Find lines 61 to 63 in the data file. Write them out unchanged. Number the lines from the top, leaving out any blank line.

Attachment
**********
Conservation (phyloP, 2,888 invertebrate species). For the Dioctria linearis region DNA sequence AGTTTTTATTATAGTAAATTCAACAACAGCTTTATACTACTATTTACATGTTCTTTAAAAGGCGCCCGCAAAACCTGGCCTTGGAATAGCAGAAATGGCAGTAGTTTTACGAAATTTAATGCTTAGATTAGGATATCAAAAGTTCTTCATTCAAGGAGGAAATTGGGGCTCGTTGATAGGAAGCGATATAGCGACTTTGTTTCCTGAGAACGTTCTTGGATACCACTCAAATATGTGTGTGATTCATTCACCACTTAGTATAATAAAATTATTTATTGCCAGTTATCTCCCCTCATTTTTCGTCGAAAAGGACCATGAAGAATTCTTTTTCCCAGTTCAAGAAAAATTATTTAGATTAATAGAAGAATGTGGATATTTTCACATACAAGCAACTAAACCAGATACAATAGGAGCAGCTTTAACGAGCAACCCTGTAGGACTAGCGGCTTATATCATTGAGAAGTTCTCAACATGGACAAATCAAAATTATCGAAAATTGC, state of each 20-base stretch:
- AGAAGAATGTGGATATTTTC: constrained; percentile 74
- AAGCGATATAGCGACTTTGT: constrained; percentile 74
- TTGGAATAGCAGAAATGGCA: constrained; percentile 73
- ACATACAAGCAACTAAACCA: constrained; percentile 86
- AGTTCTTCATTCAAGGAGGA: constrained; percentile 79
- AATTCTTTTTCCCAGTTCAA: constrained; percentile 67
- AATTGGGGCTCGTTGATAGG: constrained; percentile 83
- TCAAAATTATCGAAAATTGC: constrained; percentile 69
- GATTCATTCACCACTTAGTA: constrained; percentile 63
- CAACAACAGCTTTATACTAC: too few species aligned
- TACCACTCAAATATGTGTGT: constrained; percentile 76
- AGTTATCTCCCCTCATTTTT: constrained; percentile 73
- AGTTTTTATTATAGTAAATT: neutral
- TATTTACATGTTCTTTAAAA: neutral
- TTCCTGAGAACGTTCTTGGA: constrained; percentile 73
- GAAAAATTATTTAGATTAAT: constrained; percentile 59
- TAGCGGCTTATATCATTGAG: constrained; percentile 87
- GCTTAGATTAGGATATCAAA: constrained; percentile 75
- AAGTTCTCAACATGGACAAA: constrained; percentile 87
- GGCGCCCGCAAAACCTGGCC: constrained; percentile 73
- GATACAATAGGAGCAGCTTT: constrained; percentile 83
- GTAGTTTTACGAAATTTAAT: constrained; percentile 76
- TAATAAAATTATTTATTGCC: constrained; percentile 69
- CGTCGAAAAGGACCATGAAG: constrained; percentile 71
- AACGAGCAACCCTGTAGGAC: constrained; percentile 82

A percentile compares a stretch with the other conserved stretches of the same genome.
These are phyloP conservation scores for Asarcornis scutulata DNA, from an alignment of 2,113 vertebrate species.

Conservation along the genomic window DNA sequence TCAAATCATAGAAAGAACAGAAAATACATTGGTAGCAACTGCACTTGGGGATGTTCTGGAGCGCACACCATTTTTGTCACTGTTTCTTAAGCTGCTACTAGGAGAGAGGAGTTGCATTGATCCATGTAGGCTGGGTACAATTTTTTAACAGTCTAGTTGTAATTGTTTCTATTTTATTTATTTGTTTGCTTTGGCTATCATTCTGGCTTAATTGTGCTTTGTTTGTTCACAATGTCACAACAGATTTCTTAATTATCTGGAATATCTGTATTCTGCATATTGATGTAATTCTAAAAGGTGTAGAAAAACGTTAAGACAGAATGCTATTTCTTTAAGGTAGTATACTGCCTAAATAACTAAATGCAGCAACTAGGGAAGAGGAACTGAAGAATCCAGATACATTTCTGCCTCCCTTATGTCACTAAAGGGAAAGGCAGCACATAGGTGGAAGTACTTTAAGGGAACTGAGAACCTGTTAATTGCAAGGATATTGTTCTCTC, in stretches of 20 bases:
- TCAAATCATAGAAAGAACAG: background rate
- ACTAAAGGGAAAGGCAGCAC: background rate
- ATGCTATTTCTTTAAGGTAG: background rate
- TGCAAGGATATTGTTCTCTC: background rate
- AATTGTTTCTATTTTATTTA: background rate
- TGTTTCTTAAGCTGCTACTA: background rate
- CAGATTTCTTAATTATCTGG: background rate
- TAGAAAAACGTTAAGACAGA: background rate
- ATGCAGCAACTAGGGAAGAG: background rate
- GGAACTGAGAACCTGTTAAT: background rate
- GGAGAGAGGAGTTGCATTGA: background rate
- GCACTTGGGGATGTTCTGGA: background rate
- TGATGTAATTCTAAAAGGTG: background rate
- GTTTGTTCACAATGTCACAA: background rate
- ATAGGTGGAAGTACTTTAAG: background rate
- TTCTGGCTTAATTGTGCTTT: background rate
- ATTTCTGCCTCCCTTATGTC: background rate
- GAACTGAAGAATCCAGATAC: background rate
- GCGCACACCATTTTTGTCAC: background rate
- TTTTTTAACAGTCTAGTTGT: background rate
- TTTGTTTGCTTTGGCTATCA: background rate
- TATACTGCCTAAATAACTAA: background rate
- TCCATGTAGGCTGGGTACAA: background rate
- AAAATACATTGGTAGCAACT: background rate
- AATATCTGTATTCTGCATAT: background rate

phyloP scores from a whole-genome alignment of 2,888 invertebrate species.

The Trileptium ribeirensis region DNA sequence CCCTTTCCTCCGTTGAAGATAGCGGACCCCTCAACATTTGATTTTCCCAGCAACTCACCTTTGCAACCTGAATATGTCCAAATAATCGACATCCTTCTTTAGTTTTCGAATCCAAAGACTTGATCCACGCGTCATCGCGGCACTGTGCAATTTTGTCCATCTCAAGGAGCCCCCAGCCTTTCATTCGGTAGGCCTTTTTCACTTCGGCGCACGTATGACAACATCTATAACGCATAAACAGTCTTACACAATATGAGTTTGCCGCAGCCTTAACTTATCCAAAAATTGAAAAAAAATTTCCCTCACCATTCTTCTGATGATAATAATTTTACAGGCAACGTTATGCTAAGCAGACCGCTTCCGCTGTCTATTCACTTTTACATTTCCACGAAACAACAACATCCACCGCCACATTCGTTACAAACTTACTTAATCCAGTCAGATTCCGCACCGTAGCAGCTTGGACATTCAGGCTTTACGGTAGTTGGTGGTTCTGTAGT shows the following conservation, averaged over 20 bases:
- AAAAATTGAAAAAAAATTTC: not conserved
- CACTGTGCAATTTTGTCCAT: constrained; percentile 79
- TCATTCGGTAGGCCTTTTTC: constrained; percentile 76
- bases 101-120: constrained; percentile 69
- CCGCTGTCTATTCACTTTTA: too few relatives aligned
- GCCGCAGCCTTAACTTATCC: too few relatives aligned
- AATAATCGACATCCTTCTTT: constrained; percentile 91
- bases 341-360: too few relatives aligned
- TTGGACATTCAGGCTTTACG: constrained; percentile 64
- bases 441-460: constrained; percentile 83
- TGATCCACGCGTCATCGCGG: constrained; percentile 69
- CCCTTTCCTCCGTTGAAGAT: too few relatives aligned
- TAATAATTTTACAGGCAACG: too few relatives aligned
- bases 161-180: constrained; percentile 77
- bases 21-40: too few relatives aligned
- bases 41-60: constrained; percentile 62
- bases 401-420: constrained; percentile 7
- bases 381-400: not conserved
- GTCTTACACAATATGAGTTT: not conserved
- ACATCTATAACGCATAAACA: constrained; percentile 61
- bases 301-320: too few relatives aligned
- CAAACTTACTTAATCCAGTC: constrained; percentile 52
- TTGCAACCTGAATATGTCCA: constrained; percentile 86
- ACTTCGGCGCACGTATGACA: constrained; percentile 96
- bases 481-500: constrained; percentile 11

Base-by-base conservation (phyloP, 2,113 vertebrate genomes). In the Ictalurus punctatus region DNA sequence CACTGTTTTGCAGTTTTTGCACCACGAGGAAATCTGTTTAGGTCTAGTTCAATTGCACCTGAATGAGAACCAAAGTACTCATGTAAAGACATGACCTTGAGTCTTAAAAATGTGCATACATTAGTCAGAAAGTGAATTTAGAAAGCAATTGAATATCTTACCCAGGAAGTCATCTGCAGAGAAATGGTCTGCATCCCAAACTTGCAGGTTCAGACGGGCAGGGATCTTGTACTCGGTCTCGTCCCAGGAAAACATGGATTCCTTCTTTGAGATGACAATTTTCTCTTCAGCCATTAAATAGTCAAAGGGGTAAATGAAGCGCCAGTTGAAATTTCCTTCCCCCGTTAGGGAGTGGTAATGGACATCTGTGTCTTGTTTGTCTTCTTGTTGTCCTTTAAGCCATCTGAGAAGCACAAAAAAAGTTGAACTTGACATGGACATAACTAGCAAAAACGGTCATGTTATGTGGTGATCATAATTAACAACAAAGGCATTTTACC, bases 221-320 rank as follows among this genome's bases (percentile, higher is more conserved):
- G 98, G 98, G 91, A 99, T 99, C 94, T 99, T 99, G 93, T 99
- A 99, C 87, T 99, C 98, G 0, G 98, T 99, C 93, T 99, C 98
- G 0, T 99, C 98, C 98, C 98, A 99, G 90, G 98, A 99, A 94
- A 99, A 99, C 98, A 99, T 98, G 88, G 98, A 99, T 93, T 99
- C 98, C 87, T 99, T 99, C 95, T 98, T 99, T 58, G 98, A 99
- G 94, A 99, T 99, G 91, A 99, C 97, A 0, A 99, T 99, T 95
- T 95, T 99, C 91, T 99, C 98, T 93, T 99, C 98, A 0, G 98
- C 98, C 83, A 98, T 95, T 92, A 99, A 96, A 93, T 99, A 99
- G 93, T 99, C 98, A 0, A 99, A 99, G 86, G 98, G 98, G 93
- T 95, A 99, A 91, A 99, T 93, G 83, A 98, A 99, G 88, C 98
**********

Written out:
- CCGCTGTCTATTCACTTTTA: too few relatives aligned
- GCCGCAGCCTTAACTTATCC: too few relatives aligned
- AATAATCGACATCCTTCTTT: constrained; percentile 91